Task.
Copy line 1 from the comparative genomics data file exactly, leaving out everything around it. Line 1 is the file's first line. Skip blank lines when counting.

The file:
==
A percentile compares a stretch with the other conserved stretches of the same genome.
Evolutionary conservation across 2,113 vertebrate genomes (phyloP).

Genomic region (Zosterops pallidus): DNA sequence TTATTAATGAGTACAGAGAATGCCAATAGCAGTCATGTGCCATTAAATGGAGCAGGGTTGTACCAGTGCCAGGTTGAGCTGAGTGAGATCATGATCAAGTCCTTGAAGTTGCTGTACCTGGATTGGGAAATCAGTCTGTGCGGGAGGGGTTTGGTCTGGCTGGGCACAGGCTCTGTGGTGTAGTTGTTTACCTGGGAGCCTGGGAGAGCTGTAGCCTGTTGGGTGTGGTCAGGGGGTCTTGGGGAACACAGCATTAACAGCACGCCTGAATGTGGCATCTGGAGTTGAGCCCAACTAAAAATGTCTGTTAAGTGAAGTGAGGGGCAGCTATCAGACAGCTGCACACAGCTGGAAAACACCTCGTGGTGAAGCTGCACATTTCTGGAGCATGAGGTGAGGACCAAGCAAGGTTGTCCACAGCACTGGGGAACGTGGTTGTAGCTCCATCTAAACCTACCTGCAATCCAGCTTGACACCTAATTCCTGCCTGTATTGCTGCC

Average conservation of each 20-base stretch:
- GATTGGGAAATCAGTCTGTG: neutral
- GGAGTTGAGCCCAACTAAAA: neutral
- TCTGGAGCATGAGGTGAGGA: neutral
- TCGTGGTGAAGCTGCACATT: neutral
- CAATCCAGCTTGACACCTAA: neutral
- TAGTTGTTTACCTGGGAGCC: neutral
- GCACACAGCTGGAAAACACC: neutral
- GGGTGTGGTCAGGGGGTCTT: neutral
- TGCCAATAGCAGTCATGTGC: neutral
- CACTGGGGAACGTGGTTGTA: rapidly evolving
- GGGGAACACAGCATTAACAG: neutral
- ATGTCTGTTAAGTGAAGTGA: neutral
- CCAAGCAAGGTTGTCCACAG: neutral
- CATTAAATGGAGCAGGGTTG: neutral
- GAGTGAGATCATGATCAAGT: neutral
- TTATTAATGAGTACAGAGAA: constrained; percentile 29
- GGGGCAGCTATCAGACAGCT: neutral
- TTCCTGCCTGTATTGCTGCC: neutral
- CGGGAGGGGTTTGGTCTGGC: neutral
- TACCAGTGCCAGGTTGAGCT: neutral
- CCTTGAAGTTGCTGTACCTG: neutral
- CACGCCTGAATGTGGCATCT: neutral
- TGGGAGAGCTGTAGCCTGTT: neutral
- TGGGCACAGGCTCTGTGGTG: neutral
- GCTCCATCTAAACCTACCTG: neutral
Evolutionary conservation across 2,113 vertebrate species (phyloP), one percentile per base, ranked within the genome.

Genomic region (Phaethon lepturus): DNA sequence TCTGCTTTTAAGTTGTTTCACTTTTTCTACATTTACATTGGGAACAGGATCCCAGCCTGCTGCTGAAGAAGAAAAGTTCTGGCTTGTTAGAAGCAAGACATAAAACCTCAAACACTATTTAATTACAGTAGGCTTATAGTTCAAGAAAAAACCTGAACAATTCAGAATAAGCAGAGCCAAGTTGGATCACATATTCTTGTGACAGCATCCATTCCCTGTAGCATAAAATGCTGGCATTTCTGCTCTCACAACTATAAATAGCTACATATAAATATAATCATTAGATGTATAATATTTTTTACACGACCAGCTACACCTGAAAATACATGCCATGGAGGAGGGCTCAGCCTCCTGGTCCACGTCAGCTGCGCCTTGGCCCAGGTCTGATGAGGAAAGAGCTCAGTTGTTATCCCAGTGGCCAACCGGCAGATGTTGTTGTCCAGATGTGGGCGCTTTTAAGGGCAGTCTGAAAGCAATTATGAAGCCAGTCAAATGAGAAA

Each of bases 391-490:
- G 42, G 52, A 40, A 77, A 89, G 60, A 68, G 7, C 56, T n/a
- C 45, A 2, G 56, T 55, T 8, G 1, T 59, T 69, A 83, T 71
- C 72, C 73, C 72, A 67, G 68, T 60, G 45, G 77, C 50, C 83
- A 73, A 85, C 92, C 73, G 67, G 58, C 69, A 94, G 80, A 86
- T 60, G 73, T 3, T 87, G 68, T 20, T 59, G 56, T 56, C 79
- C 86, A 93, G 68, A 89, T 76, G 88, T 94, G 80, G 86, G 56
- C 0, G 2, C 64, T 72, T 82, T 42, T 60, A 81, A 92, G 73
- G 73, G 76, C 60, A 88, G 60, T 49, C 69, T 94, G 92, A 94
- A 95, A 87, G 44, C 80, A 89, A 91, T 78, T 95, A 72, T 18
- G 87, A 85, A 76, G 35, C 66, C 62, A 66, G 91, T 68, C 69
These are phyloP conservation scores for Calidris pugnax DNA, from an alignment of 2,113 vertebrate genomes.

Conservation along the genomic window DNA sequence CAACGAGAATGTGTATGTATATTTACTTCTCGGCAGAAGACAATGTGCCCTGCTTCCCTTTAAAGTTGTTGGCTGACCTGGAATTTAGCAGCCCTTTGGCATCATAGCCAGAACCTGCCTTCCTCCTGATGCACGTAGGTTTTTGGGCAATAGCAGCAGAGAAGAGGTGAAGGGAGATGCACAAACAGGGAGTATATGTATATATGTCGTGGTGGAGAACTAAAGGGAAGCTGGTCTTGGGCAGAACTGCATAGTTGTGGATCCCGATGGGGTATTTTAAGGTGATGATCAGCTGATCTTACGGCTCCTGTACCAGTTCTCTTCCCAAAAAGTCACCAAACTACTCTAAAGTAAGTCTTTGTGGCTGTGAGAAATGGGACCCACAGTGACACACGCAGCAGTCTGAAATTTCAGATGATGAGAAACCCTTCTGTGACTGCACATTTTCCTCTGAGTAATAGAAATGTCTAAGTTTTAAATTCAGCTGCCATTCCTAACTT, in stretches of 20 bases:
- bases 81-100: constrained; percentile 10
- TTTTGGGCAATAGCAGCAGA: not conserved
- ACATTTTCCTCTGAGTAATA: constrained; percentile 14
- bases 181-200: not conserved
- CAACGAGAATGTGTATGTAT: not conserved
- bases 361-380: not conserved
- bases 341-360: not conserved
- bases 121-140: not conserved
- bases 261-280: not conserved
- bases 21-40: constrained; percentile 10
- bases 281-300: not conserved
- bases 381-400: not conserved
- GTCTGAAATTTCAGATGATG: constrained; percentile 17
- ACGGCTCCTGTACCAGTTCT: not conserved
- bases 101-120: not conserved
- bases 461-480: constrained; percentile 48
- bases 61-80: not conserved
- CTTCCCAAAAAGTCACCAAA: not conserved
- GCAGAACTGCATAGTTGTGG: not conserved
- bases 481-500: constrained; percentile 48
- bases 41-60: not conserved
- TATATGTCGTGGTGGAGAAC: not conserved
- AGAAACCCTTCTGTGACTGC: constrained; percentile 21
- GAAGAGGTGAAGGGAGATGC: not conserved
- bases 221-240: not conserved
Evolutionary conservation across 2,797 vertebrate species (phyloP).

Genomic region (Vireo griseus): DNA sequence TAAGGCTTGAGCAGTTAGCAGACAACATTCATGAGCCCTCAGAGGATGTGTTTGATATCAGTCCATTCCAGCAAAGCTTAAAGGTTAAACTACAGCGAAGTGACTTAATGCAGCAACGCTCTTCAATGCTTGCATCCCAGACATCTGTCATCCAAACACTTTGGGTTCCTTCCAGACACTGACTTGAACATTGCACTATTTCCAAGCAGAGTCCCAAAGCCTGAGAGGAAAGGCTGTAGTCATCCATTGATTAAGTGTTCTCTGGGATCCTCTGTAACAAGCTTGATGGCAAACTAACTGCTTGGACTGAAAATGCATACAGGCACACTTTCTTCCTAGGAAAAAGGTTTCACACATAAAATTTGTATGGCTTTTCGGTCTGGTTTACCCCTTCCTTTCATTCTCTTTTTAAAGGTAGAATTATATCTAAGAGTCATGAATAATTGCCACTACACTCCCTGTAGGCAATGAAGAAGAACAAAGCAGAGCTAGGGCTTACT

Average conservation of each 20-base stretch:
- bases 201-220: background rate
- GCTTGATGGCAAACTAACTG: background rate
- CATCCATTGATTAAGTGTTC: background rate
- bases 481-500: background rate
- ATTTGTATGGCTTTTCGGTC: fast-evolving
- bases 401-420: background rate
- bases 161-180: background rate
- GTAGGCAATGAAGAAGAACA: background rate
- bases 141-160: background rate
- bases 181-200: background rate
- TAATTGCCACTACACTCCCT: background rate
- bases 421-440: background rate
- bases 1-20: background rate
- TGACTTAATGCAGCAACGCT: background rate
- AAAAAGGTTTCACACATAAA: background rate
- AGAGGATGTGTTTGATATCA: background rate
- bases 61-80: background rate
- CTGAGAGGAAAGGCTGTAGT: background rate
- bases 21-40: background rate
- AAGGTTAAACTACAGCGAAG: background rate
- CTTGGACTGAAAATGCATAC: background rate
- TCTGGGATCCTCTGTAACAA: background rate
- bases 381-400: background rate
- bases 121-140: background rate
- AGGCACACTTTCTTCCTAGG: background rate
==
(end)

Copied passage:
A percentile compares a stretch with the other conserved stretches of the same genome.